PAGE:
BACKGROUND: In Italy, the antibiotic prescription rate for children is very high. The aim of this study is to evaluate the change in the monthly rate of antibiotic prescriptions for respiratory and ear infections among children during the COVID-19 pandemic. METHODS: This retrospective study included all children aged <14 years who referred to a pediatric primary care clinic in Milan (Italy) between January 1, 2019, and April 30, 2022. We examined the trends in the antibiotic prescription rate, comparing the pre-lockdown (2019), total lockdown (March-April 2020), partial lockdown (November-December 2020) and post-lockdown (November-December 2021 and March-April 2022) periods. RESULTS: A total of 12 569 visits (mean age of patients: 6.3±3.8 years), with 3228 antibiotic prescriptions, were included in the study. The overall antibiotic prescription rate was 25.7%, with a nadir (5.8%) in May 2020. Compared to 2019, the highest reduction in antibiotic prescription rate was found in February 2021 (−30.3% [95% CI, -36.2%, -24.4%]). A significant increase in the antibiotic prescription rate was observed in November-December 2021 and in March-April 2022 compared to the corresponding periods of the previous year (P<0.001). CONCLUSIONS: This study showed a drastic decrease in the antibiotic prescription rate for respiratory and ear infections during the COVID-19 pandemic, with a nadir immediately after the total lockdown. Day care center and school attendance did not reverse this positive trend during the partial lockdown, unlike what happened with the relaxation of restrictive measures and the resumption of social activities after the lockdown.

Impact of COVID-19 containment measures on antibiotic prescribing for respiratory and ear diseases in pediatric primary care / M. Alde', C. Di Berardino, P.G. Marchisio, L. Braga, M. Franchi, F. DI BERARDINO. - In: MINERVA PEDIATRICS. - ISSN 2724-5276. - (2022 Sep 30). [Epub ahead of print] [10.23736/S2724-5276.22.07029-X]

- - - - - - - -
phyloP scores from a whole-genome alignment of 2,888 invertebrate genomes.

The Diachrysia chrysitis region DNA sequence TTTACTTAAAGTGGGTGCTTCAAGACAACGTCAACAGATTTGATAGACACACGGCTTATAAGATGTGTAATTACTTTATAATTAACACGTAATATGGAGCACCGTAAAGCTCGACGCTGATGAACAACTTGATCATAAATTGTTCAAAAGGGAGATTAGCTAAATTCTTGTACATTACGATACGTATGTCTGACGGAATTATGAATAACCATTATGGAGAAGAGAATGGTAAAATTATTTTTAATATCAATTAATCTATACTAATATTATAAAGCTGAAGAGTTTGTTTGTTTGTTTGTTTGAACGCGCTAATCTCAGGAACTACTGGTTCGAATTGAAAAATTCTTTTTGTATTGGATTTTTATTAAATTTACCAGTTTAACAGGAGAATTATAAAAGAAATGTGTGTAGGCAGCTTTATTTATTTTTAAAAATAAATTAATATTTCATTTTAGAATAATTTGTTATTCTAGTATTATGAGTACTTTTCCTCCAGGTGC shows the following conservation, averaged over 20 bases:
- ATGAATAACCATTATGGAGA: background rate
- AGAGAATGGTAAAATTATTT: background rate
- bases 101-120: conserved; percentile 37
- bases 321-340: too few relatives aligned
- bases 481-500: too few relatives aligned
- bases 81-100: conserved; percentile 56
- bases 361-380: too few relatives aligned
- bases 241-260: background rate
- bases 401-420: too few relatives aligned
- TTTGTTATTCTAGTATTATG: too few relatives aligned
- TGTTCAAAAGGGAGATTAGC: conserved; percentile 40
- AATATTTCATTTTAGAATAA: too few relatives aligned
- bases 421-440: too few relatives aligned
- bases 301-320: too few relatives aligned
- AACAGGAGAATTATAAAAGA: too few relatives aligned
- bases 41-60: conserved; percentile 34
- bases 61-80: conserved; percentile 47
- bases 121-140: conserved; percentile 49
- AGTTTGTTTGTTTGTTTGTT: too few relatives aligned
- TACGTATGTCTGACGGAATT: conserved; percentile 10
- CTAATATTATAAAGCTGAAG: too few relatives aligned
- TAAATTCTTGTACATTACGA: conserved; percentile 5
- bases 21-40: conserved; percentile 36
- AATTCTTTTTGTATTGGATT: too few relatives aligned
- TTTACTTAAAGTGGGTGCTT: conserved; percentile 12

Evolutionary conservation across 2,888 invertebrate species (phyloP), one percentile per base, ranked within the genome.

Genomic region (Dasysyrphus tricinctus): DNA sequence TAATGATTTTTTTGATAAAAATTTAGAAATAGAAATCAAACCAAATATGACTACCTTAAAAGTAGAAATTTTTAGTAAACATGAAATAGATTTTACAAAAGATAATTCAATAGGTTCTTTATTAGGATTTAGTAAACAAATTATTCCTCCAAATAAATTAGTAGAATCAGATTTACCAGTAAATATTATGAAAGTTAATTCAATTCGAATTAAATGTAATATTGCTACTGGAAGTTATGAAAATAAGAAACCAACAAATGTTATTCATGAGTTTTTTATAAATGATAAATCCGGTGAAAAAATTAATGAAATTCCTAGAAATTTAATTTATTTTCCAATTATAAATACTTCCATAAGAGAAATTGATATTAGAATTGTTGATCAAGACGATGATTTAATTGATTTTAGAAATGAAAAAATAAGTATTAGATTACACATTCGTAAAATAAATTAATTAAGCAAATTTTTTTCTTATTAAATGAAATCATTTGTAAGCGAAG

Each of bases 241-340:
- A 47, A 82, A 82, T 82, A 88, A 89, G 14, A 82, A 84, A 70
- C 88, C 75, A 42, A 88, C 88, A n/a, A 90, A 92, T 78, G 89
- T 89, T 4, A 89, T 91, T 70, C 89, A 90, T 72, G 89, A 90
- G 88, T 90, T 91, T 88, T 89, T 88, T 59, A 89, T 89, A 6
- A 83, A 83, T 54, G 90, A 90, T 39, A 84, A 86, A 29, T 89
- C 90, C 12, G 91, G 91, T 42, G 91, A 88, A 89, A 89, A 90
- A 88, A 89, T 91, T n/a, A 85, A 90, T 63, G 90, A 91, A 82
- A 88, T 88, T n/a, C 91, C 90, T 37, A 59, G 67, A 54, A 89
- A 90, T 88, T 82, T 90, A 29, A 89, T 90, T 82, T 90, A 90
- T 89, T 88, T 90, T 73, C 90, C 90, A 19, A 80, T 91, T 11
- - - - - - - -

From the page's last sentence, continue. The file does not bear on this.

Impact of COVID-19 containment measures on antibiotic prescribing for respiratory and ear diseases in pediatric primary care

M. Alde'
Primo
;
P.G. Marchisio;F. DI BERARDINO
Ultimo
2022

Abstract

BACKGROUND: In Italy, the antibiotic prescription rate for children is very high. The aim of this study is to evaluate the change in the monthly rate of antibiotic prescriptions for respiratory and ear infections among children during the COVID-19 pandemic. METHODS: This retrospective study included all children aged <14 years who referred to a pediatric primary care clinic in Milan (Italy) between January 1, 2019, and April 30, 2022. We examined the trends in the antibiotic prescription rate, comparing the pre-lockdown (2019), total lockdown (March-April 2020), partial lockdown (November-December 2020) and post-lockdown (November-December 2021 and March-April 2022) periods. RESULTS: A total of 12 569 visits (mean age of patients: 6.3±3.8 years), with 3228 antibiotic prescriptions, were included in the study. The overall antibiotic prescription rate was 25.7%, with a nadir (5.8%) in May 2020. Compared to 2019, the highest reduction in antibiotic prescription rate was found in February 2021 (−30.3% [95% CI, -36.2%, -24.4%]). A significant increase in the antibiotic prescription rate was observed in November-December 2021 and in March-April 2022 compared to the corresponding periods of the previous year (P<0.001). CONCLUSIONS: This study showed a drastic decrease in the antibiotic prescription rate for respiratory and ear infections during the COVID-19 pandemic, with a nadir immediately after the total lockdown. Day care center and school attendance did not reverse this positive trend during the partial lockdown, unlike what happened with the relaxation of restrictive measures and the resumption of social activities after the lockdown.
Antibiotics; COVID-19; Lockdown; Acute otitis media; Children
Settore MED/32 - Audiologia
Settore MED/38 - Pediatria Generale e Specialistica
30-set-2022
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Utilizza questo identificativo per citare o creare un link a questo documento: https://hdl.handle.net/2434/944613
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